Perhaps, you are unaware, but recently (the story is almost entirely suppressed in the USA), there was the sudden (supposedly accidental believed to be murder - one fell from a road bridge on his morning walk to the local shops) deaths of (I believe so far 2) young(ish) engineers responsible for uncovering / investigating an automated spy network illegally inserted into the Italian cellular phone networks. The spying was wholesale right across Italy's political spectrum, to the very top and went into every aspect of senior Italian life including religious leaders, mafia, senior scientists and corporate leaderships.

Text messages, voice relaying, open circuit mobile phone bugs and mobile phone tracking for location surviellance of targets.

The CIA have been cited as being responsible, but the puzzle remains as to who planted the spy software/firmware and hardware subsystems in to the Italian phone networks. Obviously, the CIA could not have done this on their own.

Elsewhere, others (on US forums - often deleted) have suggested the surveillance sub-system was planted by international zionists and that many other countries may have similar sub-systems in place, planted there by their own zionist populations. Of course, if this is the case then the CIA may have been given access to these sub-systems on a reciprocal basis. Hence the uncovered Italian espionage matter linking with the CIA.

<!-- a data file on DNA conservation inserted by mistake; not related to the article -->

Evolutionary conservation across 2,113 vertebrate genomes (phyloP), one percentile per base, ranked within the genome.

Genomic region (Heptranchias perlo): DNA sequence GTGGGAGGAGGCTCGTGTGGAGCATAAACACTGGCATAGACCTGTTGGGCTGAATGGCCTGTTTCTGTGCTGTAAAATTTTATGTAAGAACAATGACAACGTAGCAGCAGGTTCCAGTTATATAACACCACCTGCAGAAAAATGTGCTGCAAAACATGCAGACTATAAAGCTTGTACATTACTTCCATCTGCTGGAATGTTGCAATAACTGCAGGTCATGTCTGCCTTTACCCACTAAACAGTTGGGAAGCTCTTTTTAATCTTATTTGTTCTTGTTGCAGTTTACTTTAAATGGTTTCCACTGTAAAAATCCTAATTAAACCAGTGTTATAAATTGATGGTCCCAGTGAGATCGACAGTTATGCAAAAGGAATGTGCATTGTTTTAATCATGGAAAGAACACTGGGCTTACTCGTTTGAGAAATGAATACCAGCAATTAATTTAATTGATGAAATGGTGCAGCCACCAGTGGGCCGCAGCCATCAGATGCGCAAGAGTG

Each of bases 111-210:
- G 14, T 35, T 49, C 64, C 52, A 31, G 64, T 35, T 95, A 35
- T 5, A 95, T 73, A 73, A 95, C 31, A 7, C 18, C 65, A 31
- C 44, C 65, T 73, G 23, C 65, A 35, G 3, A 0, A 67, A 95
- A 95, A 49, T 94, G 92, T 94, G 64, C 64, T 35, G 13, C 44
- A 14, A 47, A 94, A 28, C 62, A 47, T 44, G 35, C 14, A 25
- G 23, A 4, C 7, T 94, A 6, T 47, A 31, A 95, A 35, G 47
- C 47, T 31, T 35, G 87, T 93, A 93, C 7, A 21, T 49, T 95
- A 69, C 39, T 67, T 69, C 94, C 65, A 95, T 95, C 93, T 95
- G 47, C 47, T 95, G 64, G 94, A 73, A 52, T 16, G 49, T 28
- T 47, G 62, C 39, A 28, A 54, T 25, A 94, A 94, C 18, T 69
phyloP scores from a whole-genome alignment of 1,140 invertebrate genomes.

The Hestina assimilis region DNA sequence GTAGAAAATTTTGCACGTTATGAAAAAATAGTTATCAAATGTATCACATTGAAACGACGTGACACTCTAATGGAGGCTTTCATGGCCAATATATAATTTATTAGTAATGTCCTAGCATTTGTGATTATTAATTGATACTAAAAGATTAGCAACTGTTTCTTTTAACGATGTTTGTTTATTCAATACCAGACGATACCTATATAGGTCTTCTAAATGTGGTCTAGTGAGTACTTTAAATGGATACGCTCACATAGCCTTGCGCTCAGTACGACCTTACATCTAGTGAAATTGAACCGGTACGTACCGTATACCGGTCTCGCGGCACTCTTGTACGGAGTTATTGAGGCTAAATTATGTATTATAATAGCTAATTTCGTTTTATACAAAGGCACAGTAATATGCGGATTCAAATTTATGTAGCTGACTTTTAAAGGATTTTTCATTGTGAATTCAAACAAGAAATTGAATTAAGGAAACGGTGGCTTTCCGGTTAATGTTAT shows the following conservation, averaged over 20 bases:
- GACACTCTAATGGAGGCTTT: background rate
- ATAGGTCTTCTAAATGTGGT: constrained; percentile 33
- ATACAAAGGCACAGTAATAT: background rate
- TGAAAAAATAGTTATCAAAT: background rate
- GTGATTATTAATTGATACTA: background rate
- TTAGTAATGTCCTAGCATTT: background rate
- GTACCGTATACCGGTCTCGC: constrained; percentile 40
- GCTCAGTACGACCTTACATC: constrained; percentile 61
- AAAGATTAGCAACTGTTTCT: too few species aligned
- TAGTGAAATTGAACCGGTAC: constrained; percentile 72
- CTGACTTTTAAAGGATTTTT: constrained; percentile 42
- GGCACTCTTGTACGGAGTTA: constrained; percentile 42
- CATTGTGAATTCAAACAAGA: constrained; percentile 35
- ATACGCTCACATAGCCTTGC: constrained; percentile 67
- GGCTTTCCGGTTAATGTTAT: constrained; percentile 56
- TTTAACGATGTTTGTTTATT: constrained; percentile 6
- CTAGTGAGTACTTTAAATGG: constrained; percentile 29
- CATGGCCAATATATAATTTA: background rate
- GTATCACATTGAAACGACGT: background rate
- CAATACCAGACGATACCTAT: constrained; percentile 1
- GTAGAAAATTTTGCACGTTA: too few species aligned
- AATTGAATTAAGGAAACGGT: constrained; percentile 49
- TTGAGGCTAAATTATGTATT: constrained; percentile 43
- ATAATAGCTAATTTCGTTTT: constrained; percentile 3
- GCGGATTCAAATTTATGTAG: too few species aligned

Sir, I look forward to your reply, though I am now uncertain, that I will find what I am looking for.

Thank you.

Misunderstood

Yes, people could operate TOR exit servers to look at that traffic. They would not learn who initiated the traffic, unless that was contained in the traffic. If they operated entry servers, they would learn who did the traffic but not what was in it. If they operated enough of both they could learn both with traffic analysis. They can also learn this, if they are spy agencies, by having taps on the regular internet traffic of users.

These problems are known and widely discussed. The only solutions to some of them are just to have lots and lots of non-compromised servers so the chances of both going in and out through a compromised server are low. (A compromised server in the middle is not nearly the risk.)

However, techniques of traffic analysis are getting better and better and do indeed have people worried.

Where do you get the information that a significant number of the TOR servers are run by spies for the purpose of intercept? Not that it could not be true, of course, just wondering the source of it.

Reply to 'How do you know who runs TOR servers'

To respond on behalf of the other poster: It's in the IP. Quite simply, I have been told by a competent and knowledgeable person, doing a DNS lookup on the IP address reveals the owner of the server.